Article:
The Great Plains' Largest Natural Disaster: A Plague Of Locust
A large swarm of locust can eat 100,000 metric tons of vegetation per day. AFP PHOTO/BILAL TARABEY. Source: (Photo credit should read BILAL TARABEY/AFP/Getty Images)
If you're up on your Bible, you know that when God was angry that the Pharaoh would not free the Israelites, he sent down a series of plagues to the people of Egypt. One of them was a plague of locusts to devour and destroy the crops of the region. This might sound like biblical fiction, but locusts—actually just common grasshoppers with anger issues and a mob mentality—really can band together in massive swarms that bring destruction to an area. In fact, the largest swarm of locust in recorded history didn’t happen in biblical times or faraway Egypt but the Great Plains of the United States in 1874 and 1875. The tremendous destruction these insects caused made it the largest, most widespread natural disaster to hit the Great Plains.
Technically, locusts are just grasshoppers that swarm together to cause destruction. Source: (daily.jstor.org)
What are Locusts?
Locusts and grasshoppers are essentially the same things. Most of the time, the insects are solitary and docile, but occasionally, their swarming instincts are triggered. When this happens, grasshoppers are called locusts. Together, the insects can cause havoc for farmers, because much like the freeloading cousin who crashes on your couch every few months, they eat every bit of vegetation they happen upon.
A cartoon drawing showed how the settlers were at the mercy of the grasshoppers. Source: (historynet.com)
The Year of the Locust
Depending on which historian you talk you, you may be told that the Year of the Locust in the United States was 1874 or 1875, but really, there were locust swarms both years. Eyewitness accounts of the time tell us that the summers of both years were very hot and very dry. That's why, when the homesteaders on the Great Plains saw a cloud approaching, they got excited, thinking it was a rain cloud. The closer the cloud got, however, the stranger it looked. The cloud was greenish in color and shimmered from the sunlight hitting the iridescent wings of the insects. The cloud of locusts was so thick it blotted out the Sun for hours. It was when the locusts descended to Earth, however, that the real destruction started.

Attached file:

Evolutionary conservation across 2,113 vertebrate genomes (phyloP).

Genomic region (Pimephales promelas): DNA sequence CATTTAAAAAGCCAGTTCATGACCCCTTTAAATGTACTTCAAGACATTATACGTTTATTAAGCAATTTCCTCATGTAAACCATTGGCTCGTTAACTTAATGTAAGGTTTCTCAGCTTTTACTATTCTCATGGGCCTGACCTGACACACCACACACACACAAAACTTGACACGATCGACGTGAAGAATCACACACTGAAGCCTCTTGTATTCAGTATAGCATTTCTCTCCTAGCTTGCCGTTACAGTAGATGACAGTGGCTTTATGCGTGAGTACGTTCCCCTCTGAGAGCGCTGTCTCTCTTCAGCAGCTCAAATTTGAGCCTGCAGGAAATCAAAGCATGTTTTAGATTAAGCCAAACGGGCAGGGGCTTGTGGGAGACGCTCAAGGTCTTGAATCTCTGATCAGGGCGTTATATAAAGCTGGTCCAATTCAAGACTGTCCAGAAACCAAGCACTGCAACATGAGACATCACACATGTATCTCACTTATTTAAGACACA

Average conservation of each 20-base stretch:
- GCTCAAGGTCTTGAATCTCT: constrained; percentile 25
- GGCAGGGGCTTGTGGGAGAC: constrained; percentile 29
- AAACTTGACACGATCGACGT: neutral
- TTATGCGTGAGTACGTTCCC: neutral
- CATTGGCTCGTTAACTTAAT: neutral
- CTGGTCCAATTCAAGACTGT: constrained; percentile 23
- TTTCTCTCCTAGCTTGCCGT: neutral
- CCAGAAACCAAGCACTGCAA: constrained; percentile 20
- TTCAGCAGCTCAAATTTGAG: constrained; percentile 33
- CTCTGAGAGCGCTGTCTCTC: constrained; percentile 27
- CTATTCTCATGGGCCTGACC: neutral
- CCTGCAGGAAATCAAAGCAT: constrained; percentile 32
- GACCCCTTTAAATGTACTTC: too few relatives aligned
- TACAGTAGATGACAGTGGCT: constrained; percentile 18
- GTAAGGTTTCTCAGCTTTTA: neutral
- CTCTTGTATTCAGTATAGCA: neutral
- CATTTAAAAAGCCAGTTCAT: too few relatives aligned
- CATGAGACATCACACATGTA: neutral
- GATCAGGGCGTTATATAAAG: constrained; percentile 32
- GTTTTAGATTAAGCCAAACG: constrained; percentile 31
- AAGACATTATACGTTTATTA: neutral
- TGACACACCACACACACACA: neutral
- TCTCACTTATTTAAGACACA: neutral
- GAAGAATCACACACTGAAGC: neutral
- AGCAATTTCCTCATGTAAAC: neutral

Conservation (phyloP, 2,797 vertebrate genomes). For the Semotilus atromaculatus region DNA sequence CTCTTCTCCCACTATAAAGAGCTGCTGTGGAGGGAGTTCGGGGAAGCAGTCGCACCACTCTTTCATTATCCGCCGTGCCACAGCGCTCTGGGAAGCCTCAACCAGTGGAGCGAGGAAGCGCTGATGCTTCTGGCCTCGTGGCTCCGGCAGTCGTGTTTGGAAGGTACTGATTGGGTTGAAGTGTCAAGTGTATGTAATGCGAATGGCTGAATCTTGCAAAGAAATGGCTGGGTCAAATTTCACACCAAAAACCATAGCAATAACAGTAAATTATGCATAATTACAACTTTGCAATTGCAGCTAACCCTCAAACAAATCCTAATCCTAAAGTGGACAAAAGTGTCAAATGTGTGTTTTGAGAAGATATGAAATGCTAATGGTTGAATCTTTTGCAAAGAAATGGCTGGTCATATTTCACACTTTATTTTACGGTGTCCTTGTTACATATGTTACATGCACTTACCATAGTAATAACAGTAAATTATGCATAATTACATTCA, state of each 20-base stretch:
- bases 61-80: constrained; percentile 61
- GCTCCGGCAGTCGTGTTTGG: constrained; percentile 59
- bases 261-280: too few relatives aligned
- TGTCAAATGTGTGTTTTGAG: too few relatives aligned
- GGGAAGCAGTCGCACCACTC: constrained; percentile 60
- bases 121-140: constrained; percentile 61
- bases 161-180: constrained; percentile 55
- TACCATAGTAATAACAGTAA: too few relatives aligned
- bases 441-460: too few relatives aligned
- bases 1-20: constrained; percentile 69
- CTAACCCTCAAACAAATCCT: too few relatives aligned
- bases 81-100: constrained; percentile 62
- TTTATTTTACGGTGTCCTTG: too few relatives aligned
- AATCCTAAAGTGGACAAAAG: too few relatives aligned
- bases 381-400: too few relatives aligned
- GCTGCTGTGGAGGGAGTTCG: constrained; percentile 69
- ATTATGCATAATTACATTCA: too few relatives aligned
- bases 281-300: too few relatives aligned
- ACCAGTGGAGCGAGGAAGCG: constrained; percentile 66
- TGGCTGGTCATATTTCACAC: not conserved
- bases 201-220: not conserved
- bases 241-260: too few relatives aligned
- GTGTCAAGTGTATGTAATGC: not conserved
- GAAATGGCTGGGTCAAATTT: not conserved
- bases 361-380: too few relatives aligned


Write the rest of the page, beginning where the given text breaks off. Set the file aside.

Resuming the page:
Try as they may, there were just too many insects to catch or kill. Source: (mnopedia.org)
Insects with an Appetite for Destruction
Individual locusts began falling to the ground like hail. In almost no time, the locusts covered the ground and began eating everything they could find. First to go was the vegetation—crops, grasses, trees, prairie plants. Within a few hours, the area was totally stripped of plant life, and that was just the appetizer. The locusts reportedly ate cloth—quilts spread out to cover vegetable gardens, canvas wagon covers, and even the clothes off peoples' backs. It was like the world's most terrifying burlesque show. They also ate the leather harnesses on the horses, paint on buildings, wooden handles and fence posts, and anything made of paper.
The insect swarm was widespread. Source: (hearthstonelegacy.com)
A Massive Swarm
This was during the era when everyone was all excited about these newfangled telegraph machines, so frontier towns on the Great Plains quickly relayed news of the swarm, presumably entirely in screams. It turned out it was bigger than anyone realized. The swarm spread from the eastern Rocky Mountains to Iowa and the Mississippi River, and from the middle of Texas across the Great Plains and into the Canadian prairie provinces. The hardest-hit areas were in Nebraska, Kansas, and the Dakotas. As the swarm moved across the area, it impacted nearly 200,000 square miles. Researchers believe the swarm contains more than 120 billion insects—the largest insect swarm in recorded history.
A homestead family burning piles of dead locusts. Source: (kshs.org)
What Caused the Plague of Locust?
The insects involved in the Year of the Locust were Rocky Mountain Locusts, which are commonly found in Montana, Wyoming, and Colorado. In typical years, their numbers are not impressive, but the two years leading up to the 1874 and 1875 invasions were not typical. The region had been impacted by severe drought, which meant that vegetation had stopped growing and some fungal species that usually keep the grasshopper population in check were killed off by the dryness. Without a natural predator, the grasshopper population exploded, and without an available food source, the insects formed a migratory swarm to search for food. It's the same process that causes the Gathering of the Juggalos.
The Year of the Locust left farm fields in ruins and the region's economy destroyed. Source: (siqik.com)
An Economic Hardship
For many of the settlers in the Great Plains area, the devastation caused by the locusts was too much to overcome. As much as one-third of the population left, either returning to the east or pushing farther west. Others were too deep in debt to leave. It was clear that the settlers needed additional help, so the federal government sent seeds to the impacted areas to help farmers replant. They also provided feed assistance and waived the residency requirement to proving up a homestead claim. They asked every able-bodied man to spend at least two days per week removing locust eggs and even paid people to bring in bushels full of dead locusts. Within a few years, the prairies had bounced back from the devastating locusts and settlers returned to the area, which doesn't seem very fair. They didn't have to shovel any locust eggs.